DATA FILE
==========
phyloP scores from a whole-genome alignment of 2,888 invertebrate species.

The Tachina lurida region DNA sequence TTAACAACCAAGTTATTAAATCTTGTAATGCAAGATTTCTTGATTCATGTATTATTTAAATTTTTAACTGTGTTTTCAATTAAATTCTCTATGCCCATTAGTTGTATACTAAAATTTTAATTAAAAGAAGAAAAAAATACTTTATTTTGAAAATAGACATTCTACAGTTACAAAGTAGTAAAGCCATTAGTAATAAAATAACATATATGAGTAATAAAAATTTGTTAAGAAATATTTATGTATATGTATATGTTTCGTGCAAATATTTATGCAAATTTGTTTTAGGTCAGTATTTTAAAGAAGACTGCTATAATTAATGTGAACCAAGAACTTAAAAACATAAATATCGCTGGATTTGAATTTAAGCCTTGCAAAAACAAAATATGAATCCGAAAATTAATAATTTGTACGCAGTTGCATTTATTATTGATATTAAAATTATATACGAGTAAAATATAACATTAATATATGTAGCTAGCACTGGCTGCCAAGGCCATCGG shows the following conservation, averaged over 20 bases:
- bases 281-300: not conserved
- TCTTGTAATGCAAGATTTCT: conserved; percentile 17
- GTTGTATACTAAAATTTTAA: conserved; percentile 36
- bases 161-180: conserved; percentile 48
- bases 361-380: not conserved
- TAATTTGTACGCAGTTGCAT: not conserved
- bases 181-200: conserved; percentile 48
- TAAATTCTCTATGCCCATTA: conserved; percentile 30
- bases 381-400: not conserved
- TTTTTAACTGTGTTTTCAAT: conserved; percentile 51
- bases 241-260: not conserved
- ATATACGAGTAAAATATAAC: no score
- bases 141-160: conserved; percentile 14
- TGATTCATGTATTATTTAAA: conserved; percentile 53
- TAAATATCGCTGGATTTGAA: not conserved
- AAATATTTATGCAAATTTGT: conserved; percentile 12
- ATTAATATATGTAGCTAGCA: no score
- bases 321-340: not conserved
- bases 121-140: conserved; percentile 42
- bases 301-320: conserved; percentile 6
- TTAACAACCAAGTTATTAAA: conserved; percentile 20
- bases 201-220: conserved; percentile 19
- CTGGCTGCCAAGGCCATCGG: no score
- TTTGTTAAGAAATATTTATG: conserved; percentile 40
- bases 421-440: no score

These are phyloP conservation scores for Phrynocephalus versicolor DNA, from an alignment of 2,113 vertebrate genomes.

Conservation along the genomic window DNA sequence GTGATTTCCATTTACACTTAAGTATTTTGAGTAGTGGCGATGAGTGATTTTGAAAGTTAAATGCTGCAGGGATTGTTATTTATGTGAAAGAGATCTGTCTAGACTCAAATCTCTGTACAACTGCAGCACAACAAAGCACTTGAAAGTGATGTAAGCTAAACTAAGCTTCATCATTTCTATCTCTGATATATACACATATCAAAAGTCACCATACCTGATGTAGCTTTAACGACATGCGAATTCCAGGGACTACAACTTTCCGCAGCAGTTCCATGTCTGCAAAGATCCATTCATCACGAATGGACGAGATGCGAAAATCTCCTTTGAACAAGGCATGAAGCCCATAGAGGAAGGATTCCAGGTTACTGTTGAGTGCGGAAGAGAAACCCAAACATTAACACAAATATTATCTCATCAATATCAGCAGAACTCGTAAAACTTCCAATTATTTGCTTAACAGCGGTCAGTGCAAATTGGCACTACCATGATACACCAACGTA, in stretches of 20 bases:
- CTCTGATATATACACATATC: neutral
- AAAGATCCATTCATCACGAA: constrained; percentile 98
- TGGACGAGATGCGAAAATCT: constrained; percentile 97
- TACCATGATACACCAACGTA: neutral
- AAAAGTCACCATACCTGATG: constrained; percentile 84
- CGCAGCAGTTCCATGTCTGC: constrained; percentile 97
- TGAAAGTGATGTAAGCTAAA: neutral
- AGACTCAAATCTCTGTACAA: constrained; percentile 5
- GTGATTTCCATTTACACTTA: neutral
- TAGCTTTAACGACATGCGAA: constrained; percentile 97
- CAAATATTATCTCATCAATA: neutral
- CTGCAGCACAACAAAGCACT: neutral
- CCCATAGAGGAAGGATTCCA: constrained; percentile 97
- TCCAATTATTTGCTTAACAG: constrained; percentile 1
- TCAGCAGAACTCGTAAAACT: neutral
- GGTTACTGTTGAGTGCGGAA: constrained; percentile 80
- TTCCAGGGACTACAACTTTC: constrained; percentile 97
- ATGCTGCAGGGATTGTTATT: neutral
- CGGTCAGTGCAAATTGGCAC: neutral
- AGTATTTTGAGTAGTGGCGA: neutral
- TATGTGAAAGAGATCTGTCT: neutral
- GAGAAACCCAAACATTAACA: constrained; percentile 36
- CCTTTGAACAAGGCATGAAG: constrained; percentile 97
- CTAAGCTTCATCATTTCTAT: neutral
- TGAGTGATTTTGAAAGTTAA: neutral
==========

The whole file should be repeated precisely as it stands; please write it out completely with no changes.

phyloP scores from a whole-genome alignment of 2,888 invertebrate species.

The Tachina lurida region DNA sequence TTAACAACCAAGTTATTAAATCTTGTAATGCAAGATTTCTTGATTCATGTATTATTTAAATTTTTAACTGTGTTTTCAATTAAATTCTCTATGCCCATTAGTTGTATACTAAAATTTTAATTAAAAGAAGAAAAAAATACTTTATTTTGAAAATAGACATTCTACAGTTACAAAGTAGTAAAGCCATTAGTAATAAAATAACATATATGAGTAATAAAAATTTGTTAAGAAATATTTATGTATATGTATATGTTTCGTGCAAATATTTATGCAAATTTGTTTTAGGTCAGTATTTTAAAGAAGACTGCTATAATTAATGTGAACCAAGAACTTAAAAACATAAATATCGCTGGATTTGAATTTAAGCCTTGCAAAAACAAAATATGAATCCGAAAATTAATAATTTGTACGCAGTTGCATTTATTATTGATATTAAAATTATATACGAGTAAAATATAACATTAATATATGTAGCTAGCACTGGCTGCCAAGGCCATCGG shows the following conservation, averaged over 20 bases:
- bases 281-300: not conserved
- TCTTGTAATGCAAGATTTCT: conserved; percentile 17
- GTTGTATACTAAAATTTTAA: conserved; percentile 36
- bases 161-180: conserved; percentile 48
- bases 361-380: not conserved
- TAATTTGTACGCAGTTGCAT: not conserved
- bases 181-200: conserved; percentile 48
- TAAATTCTCTATGCCCATTA: conserved; percentile 30
- bases 381-400: not conserved
- TTTTTAACTGTGTTTTCAAT: conserved; percentile 51
- bases 241-260: not conserved
- ATATACGAGTAAAATATAAC: no score
- bases 141-160: conserved; percentile 14
- TGATTCATGTATTATTTAAA: conserved; percentile 53
- TAAATATCGCTGGATTTGAA: not conserved
- AAATATTTATGCAAATTTGT: conserved; percentile 12
- ATTAATATATGTAGCTAGCA: no score
- bases 321-340: not conserved
- bases 121-140: conserved; percentile 42
- bases 301-320: conserved; percentile 6
- TTAACAACCAAGTTATTAAA: conserved; percentile 20
- bases 201-220: conserved; percentile 19
- CTGGCTGCCAAGGCCATCGG: no score
- TTTGTTAAGAAATATTTATG: conserved; percentile 40
- bases 421-440: no score

These are phyloP conservation scores for Phrynocephalus versicolor DNA, from an alignment of 2,113 vertebrate genomes.

Conservation along the genomic window DNA sequence GTGATTTCCATTTACACTTAAGTATTTTGAGTAGTGGCGATGAGTGATTTTGAAAGTTAAATGCTGCAGGGATTGTTATTTATGTGAAAGAGATCTGTCTAGACTCAAATCTCTGTACAACTGCAGCACAACAAAGCACTTGAAAGTGATGTAAGCTAAACTAAGCTTCATCATTTCTATCTCTGATATATACACATATCAAAAGTCACCATACCTGATGTAGCTTTAACGACATGCGAATTCCAGGGACTACAACTTTCCGCAGCAGTTCCATGTCTGCAAAGATCCATTCATCACGAATGGACGAGATGCGAAAATCTCCTTTGAACAAGGCATGAAGCCCATAGAGGAAGGATTCCAGGTTACTGTTGAGTGCGGAAGAGAAACCCAAACATTAACACAAATATTATCTCATCAATATCAGCAGAACTCGTAAAACTTCCAATTATTTGCTTAACAGCGGTCAGTGCAAATTGGCACTACCATGATACACCAACGTA, in stretches of 20 bases:
- CTCTGATATATACACATATC: neutral
- AAAGATCCATTCATCACGAA: constrained; percentile 98
- TGGACGAGATGCGAAAATCT: constrained; percentile 97
- TACCATGATACACCAACGTA: neutral
- AAAAGTCACCATACCTGATG: constrained; percentile 84
- CGCAGCAGTTCCATGTCTGC: constrained; percentile 97
- TGAAAGTGATGTAAGCTAAA: neutral
- AGACTCAAATCTCTGTACAA: constrained; percentile 5
- GTGATTTCCATTTACACTTA: neutral
- TAGCTTTAACGACATGCGAA: constrained; percentile 97
- CAAATATTATCTCATCAATA: neutral
- CTGCAGCACAACAAAGCACT: neutral
- CCCATAGAGGAAGGATTCCA: constrained; percentile 97
- TCCAATTATTTGCTTAACAG: constrained; percentile 1
- TCAGCAGAACTCGTAAAACT: neutral
- GGTTACTGTTGAGTGCGGAA: constrained; percentile 80
- TTCCAGGGACTACAACTTTC: constrained; percentile 97
- ATGCTGCAGGGATTGTTATT: neutral
- CGGTCAGTGCAAATTGGCAC: neutral
- AGTATTTTGAGTAGTGGCGA: neutral
- TATGTGAAAGAGATCTGTCT: neutral
- GAGAAACCCAAACATTAACA: constrained; percentile 36
- CCTTTGAACAAGGCATGAAG: constrained; percentile 97
- CTAAGCTTCATCATTTCTAT: neutral
- TGAGTGATTTTGAAAGTTAA: neutral